Orange health benefit, origin, season, Nutritional value and storage & shelf life


Their fine sweet and sour taste components make oranges a varied culinary delight that is very popular all year round.

Oranges grow on trees that can be up to 8 meters high. There are numerous types of oranges, which are divided into a total of five groups:

  • Bitter oranges
  • Blonde oranges
  • Navel oranges
  • pigmented oranges (blood oranges)
  • acid-free oranges

Info: 100 grams of this citrus fruit contain only 47 kilocalories.



It used to be assumed that the orange originally came from China. But now the assumptions are tending towards India.

Today the citrus fruits are grown almost in many parts of the world. Almost a third of world production comes from Brazil. Other important growing countries are the United States, Mexico, India, Spain and China.


Oranges are offered in large quantities from November to May, depending on the variety and growing area, when the main season in the European growing areas is running. However, the fruits are available all year round, because the summer months are covered by the southern countries.


The taste of oranges is typical of citrus fruits. Oranges taste very juicy and also quite sweet. At the same time, however, there is always a more or less pronounced acidic component. This makes oranges look very fruity and refreshing.

Purchase, storage & shelf life

You can recognize a fresh orange by its thick, undamaged skin and it should give a little when you apply light pressure.

Info: Oranges do not ripen after harvest. Many varieties only change their color from green to orange after harvesting due to the cold.

Oranges don’t like the cold and should therefore not necessarily be packed in the refrigerator or vegetable drawer.

It is best to keep them at room temperature (it should not be too warm, otherwise they will dry out) for about 6-8 days.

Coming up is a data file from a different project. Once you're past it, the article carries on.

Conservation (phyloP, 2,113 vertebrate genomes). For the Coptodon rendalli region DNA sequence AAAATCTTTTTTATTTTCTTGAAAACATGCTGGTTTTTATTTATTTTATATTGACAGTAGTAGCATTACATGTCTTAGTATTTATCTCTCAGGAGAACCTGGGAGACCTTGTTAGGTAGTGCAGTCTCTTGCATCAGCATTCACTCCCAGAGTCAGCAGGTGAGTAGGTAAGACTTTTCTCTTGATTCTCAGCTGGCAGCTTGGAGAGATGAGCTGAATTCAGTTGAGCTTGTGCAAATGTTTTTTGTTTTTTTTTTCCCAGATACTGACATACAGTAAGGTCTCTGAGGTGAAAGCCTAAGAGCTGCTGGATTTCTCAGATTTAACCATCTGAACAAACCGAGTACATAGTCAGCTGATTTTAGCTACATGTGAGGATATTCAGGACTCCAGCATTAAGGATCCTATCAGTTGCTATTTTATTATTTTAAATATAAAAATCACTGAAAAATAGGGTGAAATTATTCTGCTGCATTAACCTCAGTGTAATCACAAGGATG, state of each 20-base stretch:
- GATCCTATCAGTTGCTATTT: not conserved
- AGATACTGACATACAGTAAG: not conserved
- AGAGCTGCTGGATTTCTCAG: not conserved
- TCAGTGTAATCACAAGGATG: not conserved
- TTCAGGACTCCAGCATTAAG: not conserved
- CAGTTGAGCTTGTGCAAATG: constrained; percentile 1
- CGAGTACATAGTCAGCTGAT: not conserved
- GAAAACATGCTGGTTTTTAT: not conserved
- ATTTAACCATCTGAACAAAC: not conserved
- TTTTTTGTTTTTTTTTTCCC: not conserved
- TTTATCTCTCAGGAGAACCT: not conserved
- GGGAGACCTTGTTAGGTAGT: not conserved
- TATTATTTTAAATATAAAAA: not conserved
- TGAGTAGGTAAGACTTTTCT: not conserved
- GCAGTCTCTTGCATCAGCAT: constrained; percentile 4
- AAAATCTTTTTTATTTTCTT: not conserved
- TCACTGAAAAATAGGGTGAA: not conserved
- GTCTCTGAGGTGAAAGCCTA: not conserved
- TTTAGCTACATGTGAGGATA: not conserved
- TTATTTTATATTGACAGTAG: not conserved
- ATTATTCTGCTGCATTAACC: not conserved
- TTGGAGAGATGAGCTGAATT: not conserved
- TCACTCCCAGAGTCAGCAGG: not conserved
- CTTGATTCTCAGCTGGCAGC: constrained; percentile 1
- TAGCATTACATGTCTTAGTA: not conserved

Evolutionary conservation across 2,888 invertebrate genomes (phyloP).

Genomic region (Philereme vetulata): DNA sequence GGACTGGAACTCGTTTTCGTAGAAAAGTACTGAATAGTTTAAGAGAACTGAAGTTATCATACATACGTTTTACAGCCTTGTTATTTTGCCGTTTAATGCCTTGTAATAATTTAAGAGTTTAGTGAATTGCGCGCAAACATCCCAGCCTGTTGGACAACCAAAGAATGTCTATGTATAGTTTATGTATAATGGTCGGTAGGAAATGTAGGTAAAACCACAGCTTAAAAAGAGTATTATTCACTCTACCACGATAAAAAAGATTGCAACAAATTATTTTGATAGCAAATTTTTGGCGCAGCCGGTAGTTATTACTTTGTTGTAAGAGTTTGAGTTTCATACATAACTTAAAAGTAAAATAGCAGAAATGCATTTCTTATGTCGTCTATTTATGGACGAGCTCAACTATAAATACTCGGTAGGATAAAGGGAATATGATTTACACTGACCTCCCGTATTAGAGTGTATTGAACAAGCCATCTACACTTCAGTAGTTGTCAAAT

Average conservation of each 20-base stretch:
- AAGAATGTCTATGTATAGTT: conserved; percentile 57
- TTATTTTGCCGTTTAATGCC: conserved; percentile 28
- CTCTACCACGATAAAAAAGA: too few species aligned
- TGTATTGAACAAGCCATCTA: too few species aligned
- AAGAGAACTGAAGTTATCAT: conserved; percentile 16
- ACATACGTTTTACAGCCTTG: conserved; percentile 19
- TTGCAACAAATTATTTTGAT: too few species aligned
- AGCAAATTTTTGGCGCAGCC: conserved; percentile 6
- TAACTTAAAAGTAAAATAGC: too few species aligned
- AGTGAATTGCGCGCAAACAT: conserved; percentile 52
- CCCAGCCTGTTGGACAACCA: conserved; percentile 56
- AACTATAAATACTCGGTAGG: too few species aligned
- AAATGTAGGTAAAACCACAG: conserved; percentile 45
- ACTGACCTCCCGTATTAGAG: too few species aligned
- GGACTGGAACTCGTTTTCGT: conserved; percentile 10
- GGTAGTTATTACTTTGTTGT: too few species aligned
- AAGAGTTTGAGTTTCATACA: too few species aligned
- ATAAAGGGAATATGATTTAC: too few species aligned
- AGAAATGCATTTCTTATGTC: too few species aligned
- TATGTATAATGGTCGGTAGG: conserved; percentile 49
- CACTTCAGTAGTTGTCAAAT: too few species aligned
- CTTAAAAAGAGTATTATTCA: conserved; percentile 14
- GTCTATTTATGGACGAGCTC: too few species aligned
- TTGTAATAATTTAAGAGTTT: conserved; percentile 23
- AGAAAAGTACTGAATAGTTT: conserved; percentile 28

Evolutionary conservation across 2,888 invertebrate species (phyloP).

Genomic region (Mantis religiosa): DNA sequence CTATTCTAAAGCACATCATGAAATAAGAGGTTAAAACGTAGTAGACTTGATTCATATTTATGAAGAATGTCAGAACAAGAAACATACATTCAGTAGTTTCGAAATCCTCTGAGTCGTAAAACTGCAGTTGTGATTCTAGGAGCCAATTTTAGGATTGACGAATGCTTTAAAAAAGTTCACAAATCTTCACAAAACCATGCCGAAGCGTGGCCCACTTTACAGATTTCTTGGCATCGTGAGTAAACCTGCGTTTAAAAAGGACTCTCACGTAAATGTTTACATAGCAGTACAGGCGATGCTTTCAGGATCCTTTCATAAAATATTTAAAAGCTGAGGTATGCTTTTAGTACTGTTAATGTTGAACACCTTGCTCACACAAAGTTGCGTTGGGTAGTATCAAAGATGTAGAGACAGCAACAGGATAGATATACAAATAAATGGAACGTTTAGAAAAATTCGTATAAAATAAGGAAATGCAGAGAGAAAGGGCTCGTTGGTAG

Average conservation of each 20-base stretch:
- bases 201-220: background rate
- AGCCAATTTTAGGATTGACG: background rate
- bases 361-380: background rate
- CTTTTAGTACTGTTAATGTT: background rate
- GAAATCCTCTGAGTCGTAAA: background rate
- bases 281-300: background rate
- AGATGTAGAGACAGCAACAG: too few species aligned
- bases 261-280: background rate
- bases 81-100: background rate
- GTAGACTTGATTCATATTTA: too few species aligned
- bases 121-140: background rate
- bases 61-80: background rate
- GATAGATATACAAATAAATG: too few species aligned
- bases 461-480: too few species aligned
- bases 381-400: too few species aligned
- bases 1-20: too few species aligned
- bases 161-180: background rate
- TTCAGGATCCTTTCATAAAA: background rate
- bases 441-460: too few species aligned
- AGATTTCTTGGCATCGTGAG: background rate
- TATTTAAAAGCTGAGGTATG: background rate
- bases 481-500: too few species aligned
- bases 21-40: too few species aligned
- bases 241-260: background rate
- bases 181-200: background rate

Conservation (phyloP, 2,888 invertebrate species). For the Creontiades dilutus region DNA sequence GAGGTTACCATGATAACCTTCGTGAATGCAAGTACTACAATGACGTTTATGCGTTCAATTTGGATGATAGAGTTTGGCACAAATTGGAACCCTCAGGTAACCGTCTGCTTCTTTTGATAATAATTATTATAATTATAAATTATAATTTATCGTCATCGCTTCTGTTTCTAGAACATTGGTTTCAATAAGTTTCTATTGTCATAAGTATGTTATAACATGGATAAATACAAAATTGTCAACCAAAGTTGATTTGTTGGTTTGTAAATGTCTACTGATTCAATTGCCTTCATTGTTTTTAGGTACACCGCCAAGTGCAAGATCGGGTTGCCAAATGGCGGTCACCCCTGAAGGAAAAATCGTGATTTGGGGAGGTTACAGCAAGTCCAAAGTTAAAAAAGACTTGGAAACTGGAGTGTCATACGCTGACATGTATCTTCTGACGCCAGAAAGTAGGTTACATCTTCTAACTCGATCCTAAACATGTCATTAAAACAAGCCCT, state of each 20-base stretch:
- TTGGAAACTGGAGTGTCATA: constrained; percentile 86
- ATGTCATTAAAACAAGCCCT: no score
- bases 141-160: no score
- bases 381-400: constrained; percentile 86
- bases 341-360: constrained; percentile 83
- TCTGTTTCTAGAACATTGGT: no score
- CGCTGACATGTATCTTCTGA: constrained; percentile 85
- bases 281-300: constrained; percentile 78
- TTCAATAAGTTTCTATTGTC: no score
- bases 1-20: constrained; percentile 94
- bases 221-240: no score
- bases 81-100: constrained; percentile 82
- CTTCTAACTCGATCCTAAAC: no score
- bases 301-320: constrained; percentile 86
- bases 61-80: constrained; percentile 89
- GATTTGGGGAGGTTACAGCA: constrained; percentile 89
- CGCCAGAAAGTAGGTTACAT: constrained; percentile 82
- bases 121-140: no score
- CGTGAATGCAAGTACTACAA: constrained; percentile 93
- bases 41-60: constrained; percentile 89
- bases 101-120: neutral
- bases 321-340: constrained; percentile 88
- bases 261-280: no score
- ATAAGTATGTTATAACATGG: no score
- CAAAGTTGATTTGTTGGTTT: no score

Info: If they are stored in the refrigerator, they will last about 2-3 weeks, but lose a lot of their aroma.

Use in the kitchen

Oranges must be washed under warm water and then peeled before consumption. Peeling also removes the white, soft skin that is under the peel, as it quickly becomes bitter when exposed to air. Then the orange can be cut into small pieces or filleted.

Tip: When peeling the orange, you should not necessarily remove the white skin very thoroughly, because it is very healthy. it contains a lot of phytochemicals.

Since oranges taste sweet and a little bit sour at the same time, they are ideal:

  • Desserts
  • Jams
  • cake
  • Cookies and Muffins
  • Creams
  • Salads
orange juice
orange juice

Oranges can also be squeezed and drunk in the form of a juice. Apart from that, of course, they are also very good on their own or in small slices in fruit salads and in cocktails and smoothies.

The orange peel, thinly cut into strips or grated, is edible as so-called orange zest and is also very healthy (contains many essential oils). It is important, however, that you should only use the peel from 100% organic oranges.

Nutritional value / active ingredients

  • Oranges are particularly valued for their high vitamin C content, which strengthens the immune system and connective tissue.
  • Potassium and magnesium are also found in citrus fruits.
  • The existing flavonoids ensure that the body can absorb vitamin C very well.
  • They also strengthen the cardiovascular system.
  • The bitter substance naringin [1] supports fat burning.

Info: 100 grams of orange contain around 50mg of vitamin C – that’s more than half of the recommended daily requirement.

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